Student invents best-yet personal fall alert device
A Portsmouth student inspired by the worry of seeing his mother fall over when she was unwell has invented a gadget thought to be the most advanced personal alarm ever.
Hassan Zaidi, a computing student at the University of Portsmouth, has now been asked to present his ingenious gadget to the Cabinet Office next month.
If they like what they see, his device could win funding and support.
Hassan is now hoping people with an elderly relative or those who are susceptible to falls will help him win over the Cabinet Office by proving proof of concept.
He said: "The Cabinet Office need to know for sure that people want sophisticated personal alarms, that they'd choose one for themselves or for someone in their family. I am hoping lots of people will say they agree it's a good idea."
Called Tumble Alert, the alarm is sophisticated enough to give elderly people who live alone and who are the most susceptible to falls reassurance that if the worst happens, someone will be on their way to help.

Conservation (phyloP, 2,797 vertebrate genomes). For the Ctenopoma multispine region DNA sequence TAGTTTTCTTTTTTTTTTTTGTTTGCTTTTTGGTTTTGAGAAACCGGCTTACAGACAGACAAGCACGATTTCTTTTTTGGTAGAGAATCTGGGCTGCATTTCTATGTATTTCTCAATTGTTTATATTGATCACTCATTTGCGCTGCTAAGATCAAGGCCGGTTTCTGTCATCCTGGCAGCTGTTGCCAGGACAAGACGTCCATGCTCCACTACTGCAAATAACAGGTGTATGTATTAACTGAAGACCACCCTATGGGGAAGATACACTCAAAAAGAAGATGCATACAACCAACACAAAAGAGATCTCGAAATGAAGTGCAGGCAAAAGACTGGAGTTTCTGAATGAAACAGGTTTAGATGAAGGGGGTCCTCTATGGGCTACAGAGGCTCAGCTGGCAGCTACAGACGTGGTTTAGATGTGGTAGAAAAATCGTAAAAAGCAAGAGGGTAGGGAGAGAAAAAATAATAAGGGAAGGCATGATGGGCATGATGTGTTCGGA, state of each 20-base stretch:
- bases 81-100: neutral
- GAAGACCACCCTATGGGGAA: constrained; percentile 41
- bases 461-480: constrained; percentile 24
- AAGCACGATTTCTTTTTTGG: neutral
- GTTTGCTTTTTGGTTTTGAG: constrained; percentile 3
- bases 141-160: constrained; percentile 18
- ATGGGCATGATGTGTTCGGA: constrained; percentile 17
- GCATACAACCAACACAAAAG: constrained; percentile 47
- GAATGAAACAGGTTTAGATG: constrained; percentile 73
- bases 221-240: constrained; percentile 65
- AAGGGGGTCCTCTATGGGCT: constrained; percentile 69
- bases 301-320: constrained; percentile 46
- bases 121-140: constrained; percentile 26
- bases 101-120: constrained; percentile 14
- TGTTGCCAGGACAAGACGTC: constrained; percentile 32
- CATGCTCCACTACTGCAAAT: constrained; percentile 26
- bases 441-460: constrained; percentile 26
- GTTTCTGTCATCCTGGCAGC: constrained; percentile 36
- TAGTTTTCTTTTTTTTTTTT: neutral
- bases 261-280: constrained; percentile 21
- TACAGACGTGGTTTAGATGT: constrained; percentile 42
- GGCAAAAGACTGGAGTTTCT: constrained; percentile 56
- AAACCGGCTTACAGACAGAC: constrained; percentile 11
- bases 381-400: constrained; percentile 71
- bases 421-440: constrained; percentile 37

Hassan said: "Falling over shouldn't take away anyone's freedom, but research has shown time and again that it steals people's confidence and makes many decide to give up their independence.
"The main driving force behind developing Tumble Alert was that no one should be left alone on the floor hoping someone might come, they should be reassured that someone will definitely come and help them."
Hassan's presented his device at the Care Innovation Challenge competition which saw him selected from a highly competitive first round to be able to go forward to present to the Cabinet Office.
Talking about what inspired him to design the alarm, he said: "My mother has suffered several heart attacks, and the last time it was only by luck I was there at home and found her on the floor. It terrified me, the thought that something can happen to someone you love and not being around. I kept thinking what if I hadn't been there, what if she was alone.
"Shortly after, an elderly family friend fell in her kitchen and she lay on the floor for two hours until her husband came home.
"This cannot be the way things go, this needs to change."
He said existing personal alarms were 'old technology' and don't use many of the advances in electronics and computing.
His system is a necklace and satellite device which together detect a fall, calculate how severe it is and, if needed, automatically contact carers or loved ones and emergency services with the person's precise location.
Age UK estimate up to one in three people aged 65 or older will fall a year, costing the NHS an estimated £4.6m a day.